For release: January 11, 2010
For press information, contact Tom Mendina, 901-678-4310
In early 1968, two Memphis sanitation department workers died when their new trash-compacting
truck malfunctioned. Their deaths were the catalyst for a strike that attracted international
attention to civil and human rights and fatefully drew Dr. Martin Luther King Jr.
to the city on behalf of the workers.
The University of Memphis will host a retrospective presentation focusing on the volunteers
who recognized the importance of the strike well before King’s assassination, and
the materials they collected and organized to provide a snapshot of a city in upheaval.
Ed Frank, associate professor, University Libraries, and head of Special Collections,
will present “Documenting ’68: The Memphis Sanitation Workers’ Strike Collection,”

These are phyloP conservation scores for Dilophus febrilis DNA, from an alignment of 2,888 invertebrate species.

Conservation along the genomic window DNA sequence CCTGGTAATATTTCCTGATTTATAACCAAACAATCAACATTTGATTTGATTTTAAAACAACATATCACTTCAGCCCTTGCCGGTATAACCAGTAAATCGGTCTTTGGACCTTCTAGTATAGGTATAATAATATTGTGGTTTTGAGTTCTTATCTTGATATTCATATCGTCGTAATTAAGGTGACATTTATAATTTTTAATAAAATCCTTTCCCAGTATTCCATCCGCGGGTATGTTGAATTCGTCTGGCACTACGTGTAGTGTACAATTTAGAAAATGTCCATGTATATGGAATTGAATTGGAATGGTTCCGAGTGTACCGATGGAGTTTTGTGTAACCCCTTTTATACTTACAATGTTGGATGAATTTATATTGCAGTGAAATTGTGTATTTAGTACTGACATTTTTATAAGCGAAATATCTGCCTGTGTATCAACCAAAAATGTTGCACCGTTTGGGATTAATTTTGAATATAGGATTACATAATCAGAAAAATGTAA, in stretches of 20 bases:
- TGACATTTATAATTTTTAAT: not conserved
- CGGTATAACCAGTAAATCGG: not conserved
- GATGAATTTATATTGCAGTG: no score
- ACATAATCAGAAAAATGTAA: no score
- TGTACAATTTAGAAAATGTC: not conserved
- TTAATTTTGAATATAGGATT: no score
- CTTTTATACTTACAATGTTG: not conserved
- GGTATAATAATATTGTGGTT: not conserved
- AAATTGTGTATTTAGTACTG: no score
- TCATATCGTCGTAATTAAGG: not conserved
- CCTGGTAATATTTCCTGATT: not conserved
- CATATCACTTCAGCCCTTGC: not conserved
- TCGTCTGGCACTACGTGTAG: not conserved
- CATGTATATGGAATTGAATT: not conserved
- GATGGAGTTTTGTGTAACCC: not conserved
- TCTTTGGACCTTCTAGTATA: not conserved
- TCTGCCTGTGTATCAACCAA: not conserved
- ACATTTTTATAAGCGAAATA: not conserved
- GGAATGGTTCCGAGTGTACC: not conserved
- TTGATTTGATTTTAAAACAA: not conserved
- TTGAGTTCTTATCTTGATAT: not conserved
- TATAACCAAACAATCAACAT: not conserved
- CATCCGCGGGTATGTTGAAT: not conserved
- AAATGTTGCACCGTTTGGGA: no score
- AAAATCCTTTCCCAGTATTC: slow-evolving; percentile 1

on Wednesday, Jan. 20, at noon on the fourth floor of the Ned R. McWherter Library
near the Special Collections area. The program is free and open to the public.
A native Memphian, Frank is president of the West Tennessee Historical Society Inc.
He holds two degrees in history from the U of M.
The Sanitation Workers’ Strike Collection is the definitive source of research material
on this pivotal moment in Memphis history, featuring such items as “I Am a Man” signs,
hate mail, interviews with participants, photographs of street violence, “Welcome
to Memphis” booklets featuring racist caricatures, and police reports. It has been
used by scholarly and popular writers, historians and sociologists, artists, and feature
and documentary filmmakers from around the world.
The McWherter Library is located on the east side of the campus. Convenient parking
is available in the Innovation Drive and Zach Curlin parking garages.
For more information, call Tom Mendina at 901-678-4310.